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Double-click the “default” animation to rename it to “forward”. Then, to add the animation images, click the Add frames from sprite sheet button:

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Choose the Boosters (16 x 16).png image and you’ll see the Select Frames window, allowing you to choose the frames you want.

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There are only two frames in this animation, but the grid isn’t correct. Change the Size values to match the image sizes: 16 x 16. Then, click both frames to select them and click the Add 2 Frame(s) button.

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Now that you’ve added the two frames, press the Play button to run the animation. You can also toggle the Autoplay on Load button so that the animation will start automatically.

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It’s a little slow, so change the speed to 10 FPS.

Add two more animations by clicking the Add Animation button, naming them left and right.

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Repeat the process, adding the left and right “Booster” sprite sheets.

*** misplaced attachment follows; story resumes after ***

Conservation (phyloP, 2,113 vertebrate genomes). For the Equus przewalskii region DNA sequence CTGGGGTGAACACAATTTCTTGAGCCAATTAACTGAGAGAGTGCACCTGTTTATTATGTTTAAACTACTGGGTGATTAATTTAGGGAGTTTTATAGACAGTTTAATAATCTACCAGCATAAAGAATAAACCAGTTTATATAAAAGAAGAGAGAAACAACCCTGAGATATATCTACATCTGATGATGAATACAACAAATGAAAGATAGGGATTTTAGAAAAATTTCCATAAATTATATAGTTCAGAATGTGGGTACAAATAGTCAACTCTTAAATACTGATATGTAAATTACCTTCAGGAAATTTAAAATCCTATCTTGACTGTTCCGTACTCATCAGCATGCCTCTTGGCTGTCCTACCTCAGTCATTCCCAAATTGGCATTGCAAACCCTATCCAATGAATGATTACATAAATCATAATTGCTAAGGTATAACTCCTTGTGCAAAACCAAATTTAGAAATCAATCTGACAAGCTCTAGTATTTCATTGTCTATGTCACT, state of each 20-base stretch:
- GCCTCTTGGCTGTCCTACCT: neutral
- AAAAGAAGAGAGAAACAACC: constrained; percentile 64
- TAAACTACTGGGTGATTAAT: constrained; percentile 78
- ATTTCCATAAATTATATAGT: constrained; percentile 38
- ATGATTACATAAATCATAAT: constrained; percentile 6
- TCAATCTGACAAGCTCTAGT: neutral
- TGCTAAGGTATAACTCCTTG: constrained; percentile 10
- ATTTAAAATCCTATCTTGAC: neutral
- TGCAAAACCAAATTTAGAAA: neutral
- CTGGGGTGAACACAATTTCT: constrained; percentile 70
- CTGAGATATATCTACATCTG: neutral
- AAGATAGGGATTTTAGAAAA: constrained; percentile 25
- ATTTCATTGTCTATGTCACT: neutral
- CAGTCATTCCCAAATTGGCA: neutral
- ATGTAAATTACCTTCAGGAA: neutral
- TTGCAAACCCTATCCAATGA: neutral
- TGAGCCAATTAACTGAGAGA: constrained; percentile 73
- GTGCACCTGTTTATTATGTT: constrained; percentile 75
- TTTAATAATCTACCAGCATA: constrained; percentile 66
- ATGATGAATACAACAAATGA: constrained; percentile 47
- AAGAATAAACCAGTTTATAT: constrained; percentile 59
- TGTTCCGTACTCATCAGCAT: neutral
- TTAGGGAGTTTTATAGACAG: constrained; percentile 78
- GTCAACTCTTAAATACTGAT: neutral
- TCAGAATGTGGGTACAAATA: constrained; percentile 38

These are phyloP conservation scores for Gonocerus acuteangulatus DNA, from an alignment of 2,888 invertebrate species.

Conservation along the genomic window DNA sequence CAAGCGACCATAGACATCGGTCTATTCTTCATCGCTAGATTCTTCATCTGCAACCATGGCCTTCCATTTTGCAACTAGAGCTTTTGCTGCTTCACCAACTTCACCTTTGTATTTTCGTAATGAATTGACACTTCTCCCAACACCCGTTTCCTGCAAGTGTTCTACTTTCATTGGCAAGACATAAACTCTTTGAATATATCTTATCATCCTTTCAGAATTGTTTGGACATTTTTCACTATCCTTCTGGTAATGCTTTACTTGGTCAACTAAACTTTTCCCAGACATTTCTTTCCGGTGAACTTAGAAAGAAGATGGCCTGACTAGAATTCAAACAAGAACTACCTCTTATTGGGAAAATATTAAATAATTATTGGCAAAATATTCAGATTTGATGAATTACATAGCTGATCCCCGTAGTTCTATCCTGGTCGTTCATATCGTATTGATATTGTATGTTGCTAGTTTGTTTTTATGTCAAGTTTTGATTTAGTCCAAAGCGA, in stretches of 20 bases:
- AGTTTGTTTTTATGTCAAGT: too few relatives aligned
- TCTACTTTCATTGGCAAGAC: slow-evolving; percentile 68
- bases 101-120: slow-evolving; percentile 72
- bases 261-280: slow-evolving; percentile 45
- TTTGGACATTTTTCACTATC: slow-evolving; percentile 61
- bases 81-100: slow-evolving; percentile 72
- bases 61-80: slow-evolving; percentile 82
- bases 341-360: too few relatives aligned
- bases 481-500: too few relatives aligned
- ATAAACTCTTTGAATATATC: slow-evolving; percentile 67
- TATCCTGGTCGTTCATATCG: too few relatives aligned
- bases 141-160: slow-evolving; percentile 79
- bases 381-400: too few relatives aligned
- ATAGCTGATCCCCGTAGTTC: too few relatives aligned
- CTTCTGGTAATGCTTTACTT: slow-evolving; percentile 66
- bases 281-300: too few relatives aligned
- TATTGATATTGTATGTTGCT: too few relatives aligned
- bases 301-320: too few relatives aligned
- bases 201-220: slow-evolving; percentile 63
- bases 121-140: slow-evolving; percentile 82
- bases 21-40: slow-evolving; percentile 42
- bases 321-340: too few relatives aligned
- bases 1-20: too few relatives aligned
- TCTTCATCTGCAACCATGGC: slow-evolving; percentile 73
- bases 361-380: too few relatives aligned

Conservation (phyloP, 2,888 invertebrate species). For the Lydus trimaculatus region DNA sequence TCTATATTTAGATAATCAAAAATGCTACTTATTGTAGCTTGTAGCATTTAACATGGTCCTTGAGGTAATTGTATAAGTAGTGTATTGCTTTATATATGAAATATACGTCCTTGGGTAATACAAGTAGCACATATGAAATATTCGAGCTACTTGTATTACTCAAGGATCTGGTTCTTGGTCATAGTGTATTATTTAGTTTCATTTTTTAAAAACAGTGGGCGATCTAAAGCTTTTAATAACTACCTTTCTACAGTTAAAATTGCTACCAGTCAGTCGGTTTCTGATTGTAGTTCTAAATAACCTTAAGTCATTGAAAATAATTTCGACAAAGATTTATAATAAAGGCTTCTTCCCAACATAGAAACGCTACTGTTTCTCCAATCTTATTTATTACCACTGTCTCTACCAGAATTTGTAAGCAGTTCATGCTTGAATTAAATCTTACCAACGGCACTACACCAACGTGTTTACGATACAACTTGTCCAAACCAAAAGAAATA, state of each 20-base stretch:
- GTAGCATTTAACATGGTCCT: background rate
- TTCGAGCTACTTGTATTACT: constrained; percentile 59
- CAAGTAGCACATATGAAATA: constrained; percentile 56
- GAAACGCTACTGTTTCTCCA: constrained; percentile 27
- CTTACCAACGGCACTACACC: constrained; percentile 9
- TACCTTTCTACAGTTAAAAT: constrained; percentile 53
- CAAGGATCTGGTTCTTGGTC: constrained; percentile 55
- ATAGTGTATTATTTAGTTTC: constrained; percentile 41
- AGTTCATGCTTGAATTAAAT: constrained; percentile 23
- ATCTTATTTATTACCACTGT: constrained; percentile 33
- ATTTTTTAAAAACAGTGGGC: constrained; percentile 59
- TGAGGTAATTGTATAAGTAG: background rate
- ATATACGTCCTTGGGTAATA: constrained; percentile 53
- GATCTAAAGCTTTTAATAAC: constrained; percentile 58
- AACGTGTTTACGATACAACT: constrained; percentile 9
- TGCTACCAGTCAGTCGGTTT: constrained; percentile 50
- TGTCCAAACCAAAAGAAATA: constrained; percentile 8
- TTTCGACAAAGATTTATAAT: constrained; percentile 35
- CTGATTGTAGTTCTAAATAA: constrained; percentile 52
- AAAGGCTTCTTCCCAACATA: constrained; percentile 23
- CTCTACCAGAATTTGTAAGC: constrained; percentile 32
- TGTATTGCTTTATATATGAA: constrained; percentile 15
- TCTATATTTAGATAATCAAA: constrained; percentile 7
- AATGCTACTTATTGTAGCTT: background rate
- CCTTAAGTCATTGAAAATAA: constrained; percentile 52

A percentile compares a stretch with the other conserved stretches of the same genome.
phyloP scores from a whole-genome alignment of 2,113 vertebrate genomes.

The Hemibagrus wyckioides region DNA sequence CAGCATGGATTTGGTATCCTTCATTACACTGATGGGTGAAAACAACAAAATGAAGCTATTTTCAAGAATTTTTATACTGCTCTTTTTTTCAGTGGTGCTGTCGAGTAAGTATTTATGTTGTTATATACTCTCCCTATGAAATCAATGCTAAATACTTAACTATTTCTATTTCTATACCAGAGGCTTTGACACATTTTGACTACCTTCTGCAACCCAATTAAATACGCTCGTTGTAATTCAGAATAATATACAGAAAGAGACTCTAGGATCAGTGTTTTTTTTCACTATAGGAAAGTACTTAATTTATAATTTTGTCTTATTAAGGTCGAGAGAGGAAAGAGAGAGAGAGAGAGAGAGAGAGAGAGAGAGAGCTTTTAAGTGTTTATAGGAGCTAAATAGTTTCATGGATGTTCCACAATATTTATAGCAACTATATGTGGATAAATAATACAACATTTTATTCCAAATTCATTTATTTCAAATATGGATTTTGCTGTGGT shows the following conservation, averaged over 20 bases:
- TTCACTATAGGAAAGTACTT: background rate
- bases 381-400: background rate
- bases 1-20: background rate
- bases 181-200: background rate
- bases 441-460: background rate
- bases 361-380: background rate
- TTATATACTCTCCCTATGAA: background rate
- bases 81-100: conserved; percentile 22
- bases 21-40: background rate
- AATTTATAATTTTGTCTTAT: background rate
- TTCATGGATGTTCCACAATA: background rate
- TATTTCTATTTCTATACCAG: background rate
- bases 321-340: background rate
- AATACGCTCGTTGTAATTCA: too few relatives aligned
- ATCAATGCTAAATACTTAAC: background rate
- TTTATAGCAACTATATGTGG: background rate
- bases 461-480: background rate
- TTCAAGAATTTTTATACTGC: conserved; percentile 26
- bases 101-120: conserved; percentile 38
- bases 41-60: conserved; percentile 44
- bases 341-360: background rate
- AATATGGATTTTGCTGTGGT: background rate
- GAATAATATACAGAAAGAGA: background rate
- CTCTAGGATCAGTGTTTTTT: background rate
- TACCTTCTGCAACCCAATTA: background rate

Gun cooldown

The last node we’ll need to complete the player setup is a Timer to control how fast the player can shoot. Add the Timer as a child of Player and name it GunCooldown. Set its One Shot property to “On”. This means that when the timer ends, it won’t automatically restart. In the player’s code, we’ll start the timer when the player shoots, and they won’t be able to shoot again until the timer runs out.

Next steps

That completes the player scene setup. We’ve added the nodes to give the player ship the functionality it will need in the game. In the next section, we’ll add some code to enable the player to control the ship, make it shoot, and detect when it collides with things.